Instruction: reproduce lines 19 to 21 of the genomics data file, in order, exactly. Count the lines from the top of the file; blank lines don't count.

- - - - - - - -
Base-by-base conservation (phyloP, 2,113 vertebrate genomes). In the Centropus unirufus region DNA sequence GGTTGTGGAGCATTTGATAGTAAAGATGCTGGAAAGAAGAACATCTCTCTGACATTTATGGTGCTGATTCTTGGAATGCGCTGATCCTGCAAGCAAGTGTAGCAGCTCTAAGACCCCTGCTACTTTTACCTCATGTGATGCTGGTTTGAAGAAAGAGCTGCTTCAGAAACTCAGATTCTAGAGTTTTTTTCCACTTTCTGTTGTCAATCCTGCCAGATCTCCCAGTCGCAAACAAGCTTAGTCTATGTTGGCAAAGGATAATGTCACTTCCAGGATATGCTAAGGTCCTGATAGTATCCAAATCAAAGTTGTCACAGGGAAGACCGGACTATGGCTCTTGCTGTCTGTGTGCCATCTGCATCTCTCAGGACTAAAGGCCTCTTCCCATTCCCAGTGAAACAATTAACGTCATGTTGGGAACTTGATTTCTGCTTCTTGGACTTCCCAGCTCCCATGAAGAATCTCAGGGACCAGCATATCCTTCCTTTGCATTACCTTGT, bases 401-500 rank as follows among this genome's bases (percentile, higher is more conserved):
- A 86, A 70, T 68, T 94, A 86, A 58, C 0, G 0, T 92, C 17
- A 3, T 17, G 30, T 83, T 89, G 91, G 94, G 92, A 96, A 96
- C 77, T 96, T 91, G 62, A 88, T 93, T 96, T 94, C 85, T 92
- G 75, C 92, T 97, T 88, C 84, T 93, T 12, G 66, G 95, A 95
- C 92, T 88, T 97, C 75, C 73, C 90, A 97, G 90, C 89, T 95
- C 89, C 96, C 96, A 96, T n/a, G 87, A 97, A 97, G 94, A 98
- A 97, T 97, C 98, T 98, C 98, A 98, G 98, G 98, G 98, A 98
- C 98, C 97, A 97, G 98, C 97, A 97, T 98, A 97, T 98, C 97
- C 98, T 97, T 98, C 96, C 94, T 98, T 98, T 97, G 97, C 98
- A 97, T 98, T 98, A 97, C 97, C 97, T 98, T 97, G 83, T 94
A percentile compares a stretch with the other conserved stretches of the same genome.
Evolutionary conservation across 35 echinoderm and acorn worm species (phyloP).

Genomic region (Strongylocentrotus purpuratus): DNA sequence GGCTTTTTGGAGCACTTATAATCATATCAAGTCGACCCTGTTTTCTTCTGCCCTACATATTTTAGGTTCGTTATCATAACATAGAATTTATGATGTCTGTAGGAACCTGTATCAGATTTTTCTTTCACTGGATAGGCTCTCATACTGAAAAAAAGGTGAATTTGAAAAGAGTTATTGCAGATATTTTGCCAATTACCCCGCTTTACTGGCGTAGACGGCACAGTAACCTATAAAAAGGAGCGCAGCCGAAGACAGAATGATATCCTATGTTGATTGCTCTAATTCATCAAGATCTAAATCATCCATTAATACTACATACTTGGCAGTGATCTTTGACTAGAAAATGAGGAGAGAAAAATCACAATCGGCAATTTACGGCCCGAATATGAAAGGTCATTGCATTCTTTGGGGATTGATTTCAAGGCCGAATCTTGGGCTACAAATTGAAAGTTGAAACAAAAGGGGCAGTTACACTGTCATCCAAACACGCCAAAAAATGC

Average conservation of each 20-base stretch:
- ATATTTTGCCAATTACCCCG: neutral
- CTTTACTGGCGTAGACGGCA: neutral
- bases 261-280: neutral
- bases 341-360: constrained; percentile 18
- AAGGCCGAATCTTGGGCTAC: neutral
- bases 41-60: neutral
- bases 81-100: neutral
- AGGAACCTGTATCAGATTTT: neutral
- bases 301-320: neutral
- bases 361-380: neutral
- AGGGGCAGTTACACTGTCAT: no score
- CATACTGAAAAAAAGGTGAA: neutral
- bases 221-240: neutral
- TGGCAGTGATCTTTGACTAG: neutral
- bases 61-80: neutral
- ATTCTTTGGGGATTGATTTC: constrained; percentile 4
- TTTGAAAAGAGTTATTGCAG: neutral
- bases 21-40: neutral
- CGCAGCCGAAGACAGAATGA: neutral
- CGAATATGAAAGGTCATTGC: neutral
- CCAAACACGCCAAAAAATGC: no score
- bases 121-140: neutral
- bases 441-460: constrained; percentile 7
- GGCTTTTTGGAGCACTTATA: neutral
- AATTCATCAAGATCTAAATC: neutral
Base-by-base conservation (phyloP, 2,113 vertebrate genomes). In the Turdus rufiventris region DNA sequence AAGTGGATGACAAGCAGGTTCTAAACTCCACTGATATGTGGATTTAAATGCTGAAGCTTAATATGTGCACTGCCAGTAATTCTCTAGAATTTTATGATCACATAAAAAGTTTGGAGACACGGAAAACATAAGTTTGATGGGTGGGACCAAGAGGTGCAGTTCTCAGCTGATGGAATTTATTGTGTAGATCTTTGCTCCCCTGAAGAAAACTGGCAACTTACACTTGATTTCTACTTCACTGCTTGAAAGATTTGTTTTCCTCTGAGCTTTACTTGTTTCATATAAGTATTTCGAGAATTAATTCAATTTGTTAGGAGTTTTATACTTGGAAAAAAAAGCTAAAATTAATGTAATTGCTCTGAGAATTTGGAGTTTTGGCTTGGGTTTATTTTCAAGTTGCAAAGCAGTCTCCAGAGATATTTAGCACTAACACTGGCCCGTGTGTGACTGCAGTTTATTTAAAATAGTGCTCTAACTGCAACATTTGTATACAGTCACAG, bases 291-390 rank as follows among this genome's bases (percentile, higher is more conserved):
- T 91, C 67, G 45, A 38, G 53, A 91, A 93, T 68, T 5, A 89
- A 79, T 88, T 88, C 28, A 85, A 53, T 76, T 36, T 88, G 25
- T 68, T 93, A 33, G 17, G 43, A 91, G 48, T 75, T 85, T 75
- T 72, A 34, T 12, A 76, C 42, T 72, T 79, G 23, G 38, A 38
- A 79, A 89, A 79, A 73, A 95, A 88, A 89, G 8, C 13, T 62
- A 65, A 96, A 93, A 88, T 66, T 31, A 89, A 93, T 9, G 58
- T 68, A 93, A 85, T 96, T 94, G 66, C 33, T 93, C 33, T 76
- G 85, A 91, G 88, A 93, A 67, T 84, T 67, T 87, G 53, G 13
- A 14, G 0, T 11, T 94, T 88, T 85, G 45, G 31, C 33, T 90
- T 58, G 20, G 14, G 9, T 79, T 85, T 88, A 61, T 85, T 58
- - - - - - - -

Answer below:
- bases 341-360: constrained; percentile 18
- AAGGCCGAATCTTGGGCTAC: neutral
- bases 41-60: neutral